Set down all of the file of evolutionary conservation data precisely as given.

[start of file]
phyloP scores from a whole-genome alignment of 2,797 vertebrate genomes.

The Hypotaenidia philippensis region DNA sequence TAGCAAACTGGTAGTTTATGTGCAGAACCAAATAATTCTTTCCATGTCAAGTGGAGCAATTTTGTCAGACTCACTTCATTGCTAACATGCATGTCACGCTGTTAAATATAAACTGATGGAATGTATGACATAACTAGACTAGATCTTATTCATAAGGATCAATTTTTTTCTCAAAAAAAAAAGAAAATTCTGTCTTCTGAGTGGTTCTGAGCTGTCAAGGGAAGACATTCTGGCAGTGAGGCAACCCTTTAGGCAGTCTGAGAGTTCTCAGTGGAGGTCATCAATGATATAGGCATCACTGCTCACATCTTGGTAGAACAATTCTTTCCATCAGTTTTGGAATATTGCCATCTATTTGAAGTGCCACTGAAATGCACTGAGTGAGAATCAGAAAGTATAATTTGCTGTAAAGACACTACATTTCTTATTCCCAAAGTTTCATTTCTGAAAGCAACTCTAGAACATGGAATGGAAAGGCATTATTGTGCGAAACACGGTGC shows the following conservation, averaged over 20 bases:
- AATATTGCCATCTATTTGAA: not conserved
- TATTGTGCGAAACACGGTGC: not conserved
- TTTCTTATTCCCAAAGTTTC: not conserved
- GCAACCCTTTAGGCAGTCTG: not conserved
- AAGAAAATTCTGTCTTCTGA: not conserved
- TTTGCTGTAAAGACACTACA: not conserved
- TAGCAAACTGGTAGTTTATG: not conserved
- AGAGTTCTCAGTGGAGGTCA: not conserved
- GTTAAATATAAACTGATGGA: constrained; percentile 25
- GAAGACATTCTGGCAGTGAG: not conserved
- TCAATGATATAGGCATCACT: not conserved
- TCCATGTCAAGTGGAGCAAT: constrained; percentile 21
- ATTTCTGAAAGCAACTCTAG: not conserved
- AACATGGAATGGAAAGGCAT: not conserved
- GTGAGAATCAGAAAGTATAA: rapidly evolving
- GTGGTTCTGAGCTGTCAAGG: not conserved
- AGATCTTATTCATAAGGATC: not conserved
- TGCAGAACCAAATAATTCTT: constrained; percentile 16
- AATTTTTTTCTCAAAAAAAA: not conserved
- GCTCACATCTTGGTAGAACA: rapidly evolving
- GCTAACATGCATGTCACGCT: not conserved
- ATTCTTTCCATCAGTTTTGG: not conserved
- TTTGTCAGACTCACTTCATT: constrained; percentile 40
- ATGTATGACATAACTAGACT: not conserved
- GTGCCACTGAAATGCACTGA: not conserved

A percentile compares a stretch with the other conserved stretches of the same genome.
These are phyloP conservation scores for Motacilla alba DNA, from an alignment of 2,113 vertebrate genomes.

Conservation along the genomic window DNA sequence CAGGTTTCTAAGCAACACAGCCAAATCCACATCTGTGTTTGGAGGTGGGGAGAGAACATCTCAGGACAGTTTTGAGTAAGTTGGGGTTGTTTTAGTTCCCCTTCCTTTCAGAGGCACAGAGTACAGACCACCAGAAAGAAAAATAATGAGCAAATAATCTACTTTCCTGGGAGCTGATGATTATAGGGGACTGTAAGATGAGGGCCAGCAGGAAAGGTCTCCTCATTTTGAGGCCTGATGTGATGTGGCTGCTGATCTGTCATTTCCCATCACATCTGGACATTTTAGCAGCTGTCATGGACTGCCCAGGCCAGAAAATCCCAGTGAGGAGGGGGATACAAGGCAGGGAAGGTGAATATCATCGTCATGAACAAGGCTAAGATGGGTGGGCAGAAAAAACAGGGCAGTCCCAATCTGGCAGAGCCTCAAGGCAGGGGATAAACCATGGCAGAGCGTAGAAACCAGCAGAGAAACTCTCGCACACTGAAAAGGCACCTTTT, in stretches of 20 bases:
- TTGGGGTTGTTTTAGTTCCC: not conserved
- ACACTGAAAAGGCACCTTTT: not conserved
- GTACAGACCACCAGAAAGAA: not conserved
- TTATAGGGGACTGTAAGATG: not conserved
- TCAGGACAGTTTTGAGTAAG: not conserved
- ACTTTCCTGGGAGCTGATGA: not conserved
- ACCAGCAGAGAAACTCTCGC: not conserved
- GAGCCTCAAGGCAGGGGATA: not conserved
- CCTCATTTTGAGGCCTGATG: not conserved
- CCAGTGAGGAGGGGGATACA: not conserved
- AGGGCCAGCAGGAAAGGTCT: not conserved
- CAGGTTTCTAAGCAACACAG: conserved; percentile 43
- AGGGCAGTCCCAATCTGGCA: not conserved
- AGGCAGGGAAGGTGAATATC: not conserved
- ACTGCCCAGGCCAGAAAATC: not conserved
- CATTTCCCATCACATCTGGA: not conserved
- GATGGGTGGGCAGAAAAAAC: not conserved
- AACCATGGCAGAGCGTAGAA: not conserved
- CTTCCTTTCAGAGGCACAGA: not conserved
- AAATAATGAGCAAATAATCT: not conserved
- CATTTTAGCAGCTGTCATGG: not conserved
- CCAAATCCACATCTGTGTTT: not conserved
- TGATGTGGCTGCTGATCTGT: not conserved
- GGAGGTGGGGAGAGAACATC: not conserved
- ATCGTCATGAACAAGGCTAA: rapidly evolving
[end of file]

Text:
phyloP scores from a whole-genome alignment of 2,797 vertebrate genomes.

The Hypotaenidia philippensis region DNA sequence TAGCAAACTGGTAGTTTATGTGCAGAACCAAATAATTCTTTCCATGTCAAGTGGAGCAATTTTGTCAGACTCACTTCATTGCTAACATGCATGTCACGCTGTTAAATATAAACTGATGGAATGTATGACATAACTAGACTAGATCTTATTCATAAGGATCAATTTTTTTCTCAAAAAAAAAAGAAAATTCTGTCTTCTGAGTGGTTCTGAGCTGTCAAGGGAAGACATTCTGGCAGTGAGGCAACCCTTTAGGCAGTCTGAGAGTTCTCAGTGGAGGTCATCAATGATATAGGCATCACTGCTCACATCTTGGTAGAACAATTCTTTCCATCAGTTTTGGAATATTGCCATCTATTTGAAGTGCCACTGAAATGCACTGAGTGAGAATCAGAAAGTATAATTTGCTGTAAAGACACTACATTTCTTATTCCCAAAGTTTCATTTCTGAAAGCAACTCTAGAACATGGAATGGAAAGGCATTATTGTGCGAAACACGGTGC shows the following conservation, averaged over 20 bases:
- AATATTGCCATCTATTTGAA: not conserved
- TATTGTGCGAAACACGGTGC: not conserved
- TTTCTTATTCCCAAAGTTTC: not conserved
- GCAACCCTTTAGGCAGTCTG: not conserved
- AAGAAAATTCTGTCTTCTGA: not conserved
- TTTGCTGTAAAGACACTACA: not conserved
- TAGCAAACTGGTAGTTTATG: not conserved
- AGAGTTCTCAGTGGAGGTCA: not conserved
- GTTAAATATAAACTGATGGA: constrained; percentile 25
- GAAGACATTCTGGCAGTGAG: not conserved
- TCAATGATATAGGCATCACT: not conserved
- TCCATGTCAAGTGGAGCAAT: constrained; percentile 21
- ATTTCTGAAAGCAACTCTAG: not conserved
- AACATGGAATGGAAAGGCAT: not conserved
- GTGAGAATCAGAAAGTATAA: rapidly evolving
- GTGGTTCTGAGCTGTCAAGG: not conserved
- AGATCTTATTCATAAGGATC: not conserved
- TGCAGAACCAAATAATTCTT: constrained; percentile 16
- AATTTTTTTCTCAAAAAAAA: not conserved
- GCTCACATCTTGGTAGAACA: rapidly evolving
- GCTAACATGCATGTCACGCT: not conserved
- ATTCTTTCCATCAGTTTTGG: not conserved
- TTTGTCAGACTCACTTCATT: constrained; percentile 40
- ATGTATGACATAACTAGACT: not conserved
- GTGCCACTGAAATGCACTGA: not conserved

A percentile compares a stretch with the other conserved stretches of the same genome.
These are phyloP conservation scores for Motacilla alba DNA, from an alignment of 2,113 vertebrate genomes.

Conservation along the genomic window DNA sequence CAGGTTTCTAAGCAACACAGCCAAATCCACATCTGTGTTTGGAGGTGGGGAGAGAACATCTCAGGACAGTTTTGAGTAAGTTGGGGTTGTTTTAGTTCCCCTTCCTTTCAGAGGCACAGAGTACAGACCACCAGAAAGAAAAATAATGAGCAAATAATCTACTTTCCTGGGAGCTGATGATTATAGGGGACTGTAAGATGAGGGCCAGCAGGAAAGGTCTCCTCATTTTGAGGCCTGATGTGATGTGGCTGCTGATCTGTCATTTCCCATCACATCTGGACATTTTAGCAGCTGTCATGGACTGCCCAGGCCAGAAAATCCCAGTGAGGAGGGGGATACAAGGCAGGGAAGGTGAATATCATCGTCATGAACAAGGCTAAGATGGGTGGGCAGAAAAAACAGGGCAGTCCCAATCTGGCAGAGCCTCAAGGCAGGGGATAAACCATGGCAGAGCGTAGAAACCAGCAGAGAAACTCTCGCACACTGAAAAGGCACCTTTT, in stretches of 20 bases:
- TTGGGGTTGTTTTAGTTCCC: not conserved
- ACACTGAAAAGGCACCTTTT: not conserved
- GTACAGACCACCAGAAAGAA: not conserved
- TTATAGGGGACTGTAAGATG: not conserved
- TCAGGACAGTTTTGAGTAAG: not conserved
- ACTTTCCTGGGAGCTGATGA: not conserved
- ACCAGCAGAGAAACTCTCGC: not conserved
- GAGCCTCAAGGCAGGGGATA: not conserved
- CCTCATTTTGAGGCCTGATG: not conserved
- CCAGTGAGGAGGGGGATACA: not conserved
- AGGGCCAGCAGGAAAGGTCT: not conserved
- CAGGTTTCTAAGCAACACAG: conserved; percentile 43
- AGGGCAGTCCCAATCTGGCA: not conserved
- AGGCAGGGAAGGTGAATATC: not conserved
- ACTGCCCAGGCCAGAAAATC: not conserved
- CATTTCCCATCACATCTGGA: not conserved
- GATGGGTGGGCAGAAAAAAC: not conserved
- AACCATGGCAGAGCGTAGAA: not conserved
- CTTCCTTTCAGAGGCACAGA: not conserved
- AAATAATGAGCAAATAATCT: not conserved
- CATTTTAGCAGCTGTCATGG: not conserved
- CCAAATCCACATCTGTGTTT: not conserved
- TGATGTGGCTGCTGATCTGT: not conserved
- GGAGGTGGGGAGAGAACATC: not conserved
- ATCGTCATGAACAAGGCTAA: rapidly evolving